Our pick of events, from animal habitats to disruptive interventions in a heritage home
London Design Festival returns to the capital this month, bringing with it a gargantuan programme of exhibitions to all corners of the city. To save you from sore feet, we bring you an edit of the shows and installations not to miss – 11 events that rethink craft traditions, materials and modes of making.
London Design Fair
East London’s Truman Brewery will host work by makers from around the world, including new products by Sharjah-based Irthi Contemporary Crafts Council, which seeks to empower female craftspeople; Danish digital platform Adorno’s collection from local design scenes in Turkey, Mexico, Iceland and beyond; and the International Craft Pavilion (rebranded from ‘British’ last year), which will feature Indonesian ceramics studio Kandura and design platform México Territorio Creativo, among others.
19–22 September; Old Truman Brewery, E1
A Portrait of a Place
Mayfair’s The New Craftsmen gallery will explore the endangered art of straw-weaving on Orkney island through a new range of furniture, lighting, baskets and artwork. The gallery hopes the collaborative initiative will be a blueprint for other similar efforts across the British Isles.
12 September–31 October; The New Craftsmen, W1K
Brompton Design District
Designers will tackle the theme Nature Nurture in both literal and metaphorical senses. Among these will be animal habitats designed by the likes of Marlene Huissoud, known for her work with materials made by insects, and Master of Disguise, Seeds gallery’s exhibition of masks by contemporary artists and designers that explore the notion of ‘human nature’.
14–22 September; Various locations in SW3, SW5, SW7 and SW10
Designers including Tomoko Azumi, Max Lamb and Raw Edges have been matched with leaders of major art institutions such as Tate, the Whitechapel Gallery and the Science Museum to produce objects in American red oak that will last beyond the festival. Nine will be presented as a group exhibition in the Victoria & Albert Museum, while a 10th will be installed in the Natural History Museum next door. While you’re at the V&A, look out for Sacred Geometry: an installation by glass artist Rony Plesl, cast using a new technology that allows the material to be shaped in a similar way to bronze, without its usual formal limitations.
14–22 September; Victoria & Albert Museum and Natural History Museum, SW7
A pop-up shop in Coal Drops Yard, King’s Cross, will play host to Granby Workshop, which will present ceramic tableware made entirely from waste at Kiosk N1C.
18–22 September; Coal Drops Yard, N1C
Custom Exercise at the Ace Hotel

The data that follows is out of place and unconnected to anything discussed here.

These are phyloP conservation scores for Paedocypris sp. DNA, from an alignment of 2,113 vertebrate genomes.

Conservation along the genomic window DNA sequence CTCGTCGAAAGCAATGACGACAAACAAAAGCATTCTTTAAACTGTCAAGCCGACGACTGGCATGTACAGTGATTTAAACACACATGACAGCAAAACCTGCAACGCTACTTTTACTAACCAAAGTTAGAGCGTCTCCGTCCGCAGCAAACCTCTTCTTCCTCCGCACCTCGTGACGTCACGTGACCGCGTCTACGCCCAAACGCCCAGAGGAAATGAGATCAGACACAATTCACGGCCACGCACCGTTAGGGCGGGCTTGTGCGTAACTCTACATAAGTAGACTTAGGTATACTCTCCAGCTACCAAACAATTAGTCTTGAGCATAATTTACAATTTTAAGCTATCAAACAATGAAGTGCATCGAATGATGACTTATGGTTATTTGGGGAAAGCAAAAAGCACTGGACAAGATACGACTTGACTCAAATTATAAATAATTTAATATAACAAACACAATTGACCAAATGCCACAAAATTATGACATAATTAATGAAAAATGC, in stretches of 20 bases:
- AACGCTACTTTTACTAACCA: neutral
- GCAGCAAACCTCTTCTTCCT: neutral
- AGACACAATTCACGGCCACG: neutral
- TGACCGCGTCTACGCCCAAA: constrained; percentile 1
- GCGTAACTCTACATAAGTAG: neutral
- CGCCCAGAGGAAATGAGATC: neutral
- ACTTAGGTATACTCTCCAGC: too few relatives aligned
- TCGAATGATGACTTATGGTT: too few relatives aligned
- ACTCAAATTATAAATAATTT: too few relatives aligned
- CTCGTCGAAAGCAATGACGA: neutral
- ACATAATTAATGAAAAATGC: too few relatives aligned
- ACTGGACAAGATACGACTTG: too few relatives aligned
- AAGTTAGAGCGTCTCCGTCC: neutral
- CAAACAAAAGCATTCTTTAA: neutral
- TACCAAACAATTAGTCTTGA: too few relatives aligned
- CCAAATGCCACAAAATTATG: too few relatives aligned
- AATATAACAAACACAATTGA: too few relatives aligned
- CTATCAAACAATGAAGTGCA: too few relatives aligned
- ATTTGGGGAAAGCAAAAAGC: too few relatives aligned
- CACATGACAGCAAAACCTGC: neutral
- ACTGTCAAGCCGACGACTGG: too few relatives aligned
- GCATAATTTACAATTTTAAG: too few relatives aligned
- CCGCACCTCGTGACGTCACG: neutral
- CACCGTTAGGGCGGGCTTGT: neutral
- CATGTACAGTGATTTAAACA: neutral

Curator Libby Sellers has asked designers to produce new items to be used at the Ace Hotel in Shoreditch – all centred around reusing, repurposing and reinterpreting existing objects.
17–22 September; Ace Hotel, E1
In the Making
Luxury carpet brand Christopher Farr will show off rugs and embroidery made in collaboration with Afghan artisans who work with the non-profit Turquoise Mountain. Weaving demonstrations and talks will run alongside the display.
15–20 September; Unit G17, Design Centre, Chelsea Harbour, SW10
The Koppel Project in Soho will feature material-focused work by contemporary makers, showcasing ancient-glass blowing techniques in Herat, embroidery from the Jordan Valley and crocheting from Uganda.
14–21 September; The Koppel Projects Central, W1F
Sebastian Brajkovic: The Occidental Artisan
David Gill Gallery will exhibit the Dutch-Indonesian Design Academy Eindhoven graduate, who combines mathematically inspired forms, 18th-century aesthetics, archaic techniques and digital technology.
13 September–17 October; David Gill Gallery, SW1Y
The Off-Cut Challenge
Aiming to celebrate craftsmanship and cutting-edge digital making, fabrication company Aldworth James & Bond will present toys, furniture and modular systems created by local makers from waste materials. After the festival, each object will be donated to a local organisation or community group in Deptford.
14–15 September; Deptford Market Yard, SE8
Six designers have been invited to disrupt Fenton House – a 17th-century National Trust property in leafy Hampstead, once belonging to a wealthy merchant – with a playful series of furniture installations. Gitta Gschwendtner, Carl Clerkin, Frith Kerr, Maisie Broadhead, Michael Marriott and Nina Tolstrup each chose a room to create imaginative seating for, responding to elements ranging from porcelain poodles to snuff boxes.
12 September–spring 2020; Fenton House, NW3 6SP